Investors remained wary Friday as they feared that central banks might have to keep raising interest rates to curb inflation, though markets recovered some of their losses by the end. The S&P 500 broke its five-week winning streak with a weekly drop, while global stocks had their worst weekly performance in over three months. Two factors that weighed on sentiment were the sluggish European economic data that came out overnight and the smaller-than-expected Chinese rate cuts this week. Oil prices also fell for the day and the week, losing almost 5%. Meanwhile, government bonds and the U.S. dollar gained, reflecting the nervous mood in equity markets where defensive sectors did better. We have entered the corporate blackout period and with a holiday next week expect volume to begin to decline by the end of the week. Today we have both a light earnings and economic calendar but all eyes will be focused on Tuesday’s Durable Goods report hoping to see continued strength in the consumer and a resumption of the market rally.
After the very exuberant rally, the bulls have taken a breather and though the bears seem to be slightly more active they’ve not shown much aggressiveness as yet. Though the QQQ took the worst of the day with Jerome Powell suggesting more rate hikes are likely the indexes remain in bullish patterns suffering no technical damage. However, today we have a few possible market-moving economic reports, a handful of notable earnings along with plenty of Fed talk keeping the path forward uncertain. Prepare for just about anything as we wind down the quarter with a new round of earrings just around the corner.
Asian market continued to show some weakness in reaction to the Fed rate comments with the tech-heavy Hong Kong exchange once again leading the selling down 1.98%. European markets facing a BOE rate decision trade red across the board. Ahead of a handful of earnings and the busiest day this week of economic data U.S. futures point to a negative open as Jerome heads the hill to be grilled in Congress for a second day.
Notable reports for Thursday include ACN, DOOO, DRI, CMC, FDS, GMS, & SWBI.
News & Technicals’
As part of his first state visit to the U.S., Prime Minister Narendra Modi of India discussed a range of defense and technology partnerships with President Joe Biden and other U.S. officials on Thursday. The two leaders have also exchanged views on climate change, democracy, human rights, and the COVID-19 pandemic. Modi’s visit reflects the U.S. strategy of “friend-shoring”, which aims to reduce its dependence on China and strengthen its ties with other countries in the Indo-Pacific region.
Senator Jim Risch of Idaho, a Republican, has proposed a bill that would weaken the influence of unions in the U.S. labor market. The bill would make it illegal for unions to use labor slowdowns as a bargaining tactic, as they did in the recent West Coast port dispute, and impose heavy fines for such actions. The bill would also prevent unions from blocking port automation, which they fear would cost jobs and reduce wages. The bill faces strong opposition from Democrats and labor groups, who have defeated similar attempts in the past.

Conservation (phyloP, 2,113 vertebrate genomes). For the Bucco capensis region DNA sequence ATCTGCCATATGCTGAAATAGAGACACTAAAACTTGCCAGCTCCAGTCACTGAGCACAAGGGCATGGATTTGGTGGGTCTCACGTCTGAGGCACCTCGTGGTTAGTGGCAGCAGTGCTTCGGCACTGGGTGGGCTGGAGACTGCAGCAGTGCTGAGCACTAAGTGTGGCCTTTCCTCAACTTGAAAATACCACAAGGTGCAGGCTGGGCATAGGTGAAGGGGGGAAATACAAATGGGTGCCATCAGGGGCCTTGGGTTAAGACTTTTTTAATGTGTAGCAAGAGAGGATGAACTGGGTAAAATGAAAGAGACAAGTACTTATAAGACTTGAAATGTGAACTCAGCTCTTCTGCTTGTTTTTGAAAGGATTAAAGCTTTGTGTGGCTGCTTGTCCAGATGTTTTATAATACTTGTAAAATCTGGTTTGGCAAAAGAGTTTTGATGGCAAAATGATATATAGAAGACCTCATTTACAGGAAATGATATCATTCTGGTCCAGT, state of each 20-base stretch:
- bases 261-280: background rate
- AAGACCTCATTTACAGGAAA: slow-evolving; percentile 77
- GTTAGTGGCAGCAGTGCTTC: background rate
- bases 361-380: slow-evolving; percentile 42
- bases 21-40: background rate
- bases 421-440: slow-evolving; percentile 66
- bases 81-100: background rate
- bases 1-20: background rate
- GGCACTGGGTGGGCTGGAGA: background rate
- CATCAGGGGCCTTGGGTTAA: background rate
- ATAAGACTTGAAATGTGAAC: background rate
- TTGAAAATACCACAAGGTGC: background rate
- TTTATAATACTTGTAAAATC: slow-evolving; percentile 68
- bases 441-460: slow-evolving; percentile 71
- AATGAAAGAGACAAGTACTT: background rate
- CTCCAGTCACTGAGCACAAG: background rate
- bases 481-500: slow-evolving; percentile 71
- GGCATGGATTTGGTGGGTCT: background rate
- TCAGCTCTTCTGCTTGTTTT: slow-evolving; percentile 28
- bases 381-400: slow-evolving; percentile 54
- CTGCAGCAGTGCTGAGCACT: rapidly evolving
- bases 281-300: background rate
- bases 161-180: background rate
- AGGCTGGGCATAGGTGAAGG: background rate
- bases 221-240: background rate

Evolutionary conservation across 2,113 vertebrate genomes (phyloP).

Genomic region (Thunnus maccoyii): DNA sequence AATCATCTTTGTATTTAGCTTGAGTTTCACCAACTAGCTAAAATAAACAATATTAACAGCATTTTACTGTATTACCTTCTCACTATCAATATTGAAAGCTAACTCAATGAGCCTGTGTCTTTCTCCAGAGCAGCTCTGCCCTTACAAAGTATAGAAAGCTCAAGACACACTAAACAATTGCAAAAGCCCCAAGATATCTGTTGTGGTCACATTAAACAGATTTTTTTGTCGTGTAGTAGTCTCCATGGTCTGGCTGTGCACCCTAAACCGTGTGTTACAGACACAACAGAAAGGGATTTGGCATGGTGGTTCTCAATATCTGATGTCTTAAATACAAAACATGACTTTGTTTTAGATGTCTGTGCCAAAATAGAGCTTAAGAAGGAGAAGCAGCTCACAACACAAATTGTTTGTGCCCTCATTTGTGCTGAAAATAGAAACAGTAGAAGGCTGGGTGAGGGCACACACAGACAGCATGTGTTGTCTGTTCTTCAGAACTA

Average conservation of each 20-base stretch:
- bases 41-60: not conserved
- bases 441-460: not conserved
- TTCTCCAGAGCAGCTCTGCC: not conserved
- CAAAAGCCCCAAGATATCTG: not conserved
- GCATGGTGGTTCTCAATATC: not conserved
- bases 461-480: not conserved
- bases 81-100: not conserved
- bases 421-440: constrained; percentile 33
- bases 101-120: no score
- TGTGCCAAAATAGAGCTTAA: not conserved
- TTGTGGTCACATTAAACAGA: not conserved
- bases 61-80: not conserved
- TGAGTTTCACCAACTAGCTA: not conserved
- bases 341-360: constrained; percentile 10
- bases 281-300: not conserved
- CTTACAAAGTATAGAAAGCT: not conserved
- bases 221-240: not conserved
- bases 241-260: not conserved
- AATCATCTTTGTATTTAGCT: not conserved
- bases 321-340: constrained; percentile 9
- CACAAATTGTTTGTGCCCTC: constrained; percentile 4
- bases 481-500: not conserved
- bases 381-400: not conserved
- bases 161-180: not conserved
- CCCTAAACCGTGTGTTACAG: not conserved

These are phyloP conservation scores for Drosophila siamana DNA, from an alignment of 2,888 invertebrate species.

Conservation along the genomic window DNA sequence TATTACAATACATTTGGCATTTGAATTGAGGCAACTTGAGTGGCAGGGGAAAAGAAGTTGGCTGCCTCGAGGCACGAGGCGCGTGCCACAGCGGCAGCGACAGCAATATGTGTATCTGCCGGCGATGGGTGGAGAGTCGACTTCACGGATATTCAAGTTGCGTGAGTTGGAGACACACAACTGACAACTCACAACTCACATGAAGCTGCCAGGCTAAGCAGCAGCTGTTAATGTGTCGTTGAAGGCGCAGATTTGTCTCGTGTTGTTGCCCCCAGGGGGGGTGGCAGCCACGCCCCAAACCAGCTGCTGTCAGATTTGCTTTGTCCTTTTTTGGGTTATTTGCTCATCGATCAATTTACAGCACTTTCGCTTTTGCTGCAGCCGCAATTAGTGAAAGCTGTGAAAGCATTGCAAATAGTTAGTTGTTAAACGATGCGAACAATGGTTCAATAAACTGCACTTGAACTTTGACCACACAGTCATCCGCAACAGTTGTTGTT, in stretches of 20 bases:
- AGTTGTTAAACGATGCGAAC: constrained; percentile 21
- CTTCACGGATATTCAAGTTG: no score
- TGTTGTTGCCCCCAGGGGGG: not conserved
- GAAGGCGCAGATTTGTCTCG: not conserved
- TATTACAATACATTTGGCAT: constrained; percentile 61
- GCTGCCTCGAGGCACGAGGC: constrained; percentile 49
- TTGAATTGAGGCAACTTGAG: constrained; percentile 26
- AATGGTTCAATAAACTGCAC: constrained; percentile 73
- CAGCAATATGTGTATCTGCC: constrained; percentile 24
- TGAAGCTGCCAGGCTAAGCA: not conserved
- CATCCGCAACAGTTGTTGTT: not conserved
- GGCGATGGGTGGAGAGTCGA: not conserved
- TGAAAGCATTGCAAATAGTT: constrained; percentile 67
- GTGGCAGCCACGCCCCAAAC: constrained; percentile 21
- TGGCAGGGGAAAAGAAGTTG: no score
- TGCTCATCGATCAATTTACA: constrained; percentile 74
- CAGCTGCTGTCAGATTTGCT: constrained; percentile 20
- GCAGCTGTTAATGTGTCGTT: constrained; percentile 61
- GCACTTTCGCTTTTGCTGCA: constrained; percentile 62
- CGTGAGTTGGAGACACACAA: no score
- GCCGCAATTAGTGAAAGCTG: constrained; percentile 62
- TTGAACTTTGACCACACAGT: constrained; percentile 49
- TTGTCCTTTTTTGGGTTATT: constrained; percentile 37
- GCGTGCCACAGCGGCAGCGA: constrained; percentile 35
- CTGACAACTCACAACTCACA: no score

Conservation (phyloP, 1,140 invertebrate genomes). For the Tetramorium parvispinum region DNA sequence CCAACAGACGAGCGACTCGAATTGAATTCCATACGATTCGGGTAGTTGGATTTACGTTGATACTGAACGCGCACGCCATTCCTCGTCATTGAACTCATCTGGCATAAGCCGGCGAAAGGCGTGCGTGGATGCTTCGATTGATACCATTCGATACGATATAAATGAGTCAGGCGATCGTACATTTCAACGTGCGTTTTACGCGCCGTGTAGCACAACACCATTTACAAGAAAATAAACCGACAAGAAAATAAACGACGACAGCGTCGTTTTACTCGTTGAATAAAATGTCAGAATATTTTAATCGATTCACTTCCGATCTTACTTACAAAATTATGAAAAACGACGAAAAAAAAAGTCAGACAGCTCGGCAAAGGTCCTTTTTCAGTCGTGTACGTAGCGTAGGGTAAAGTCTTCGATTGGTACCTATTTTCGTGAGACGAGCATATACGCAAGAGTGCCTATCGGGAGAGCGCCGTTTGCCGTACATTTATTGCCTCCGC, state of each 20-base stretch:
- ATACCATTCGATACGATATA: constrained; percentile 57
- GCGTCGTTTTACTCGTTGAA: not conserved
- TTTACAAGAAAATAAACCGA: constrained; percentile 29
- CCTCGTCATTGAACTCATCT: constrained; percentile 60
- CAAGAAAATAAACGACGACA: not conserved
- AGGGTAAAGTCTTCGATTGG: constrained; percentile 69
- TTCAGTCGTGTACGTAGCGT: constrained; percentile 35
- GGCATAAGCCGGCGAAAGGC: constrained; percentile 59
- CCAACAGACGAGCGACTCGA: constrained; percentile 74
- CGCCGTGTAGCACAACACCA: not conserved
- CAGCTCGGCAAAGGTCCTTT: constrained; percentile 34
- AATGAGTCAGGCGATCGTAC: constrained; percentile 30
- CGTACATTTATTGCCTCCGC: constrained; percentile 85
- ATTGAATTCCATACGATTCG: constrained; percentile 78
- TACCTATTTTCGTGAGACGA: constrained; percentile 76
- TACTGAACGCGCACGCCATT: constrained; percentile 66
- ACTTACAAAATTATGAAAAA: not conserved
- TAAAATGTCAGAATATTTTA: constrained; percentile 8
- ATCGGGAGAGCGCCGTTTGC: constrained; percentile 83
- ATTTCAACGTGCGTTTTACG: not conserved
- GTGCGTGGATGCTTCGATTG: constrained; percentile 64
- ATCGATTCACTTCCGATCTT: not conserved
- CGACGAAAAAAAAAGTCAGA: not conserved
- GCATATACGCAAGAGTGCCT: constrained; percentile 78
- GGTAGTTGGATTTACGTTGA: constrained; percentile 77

The online retailer Overstock.com has won the bid to acquire the brand name and online assets of Bed Bath & Beyond, the bankrupt home goods chain. The deal, worth $21.5 million, means that Bed Bath & Beyond’s physical stores will be shut down and its customers will be redirected to Overstock.com. The fate of Bed Bath & Beyond’s sister chain, Buy Buy Baby, will be decided in a separate auction next week.
So far this week the bulls have taken a breather in the past few days and the bears seem to be sniffing around a bit more though have yet to show much energy. Wednesday, the S&P 500 fell 0.5% and the Dow lost 102 points. The Nasdaq dropped more than 1%, as growth and technology stocks faced more selling pressure. Devoid of major economic news, investors were focused on the Fed’s policy outlook and the uncertainty that provides for the path forward. Asian and European markets have also seen some softness with possible stimulus on the way in China while ECB and BOE continue to see more rate increases as inflation remains stubbornly high. Today trades will look for inspiration in earnings reports, Jobless Claims, Existing Home Sales, Natural Gas & Peterloum numbers along with several Fed speaking including Jerome Powell.
The bears made an appearance on Tuesday as the market ended lower despite the bullish attempt to recover in the afternoon session on a day short on earnings or economic data. The focus today will be on the string of fed speakers along with Jerome Powel beginning his 2-day congressional grilling on the hill. Although the market may experience some volatility during his testimony depending on how hawkish or dovish he sounds no policy changes from the Fed are likely to be revealed.
While we slept Asian markets closed mostly lower with Hong Kong once again leading the selling down 1.98% at the close. However, European markets trade mostly with modest gains at the time of writing this report despite U.K. inflation coming in hotter than expected at 8.7% indicating there is still more work to do by the ECB. U.S. futures focused on the uncertainty of Fed policy currently indicate a flat open as they wait on the Powell testimony in Congress at 10 AM Eastern.
Notable reports for Wednesday include KBH, KFY, SCS, & WGO.
News & Technicals’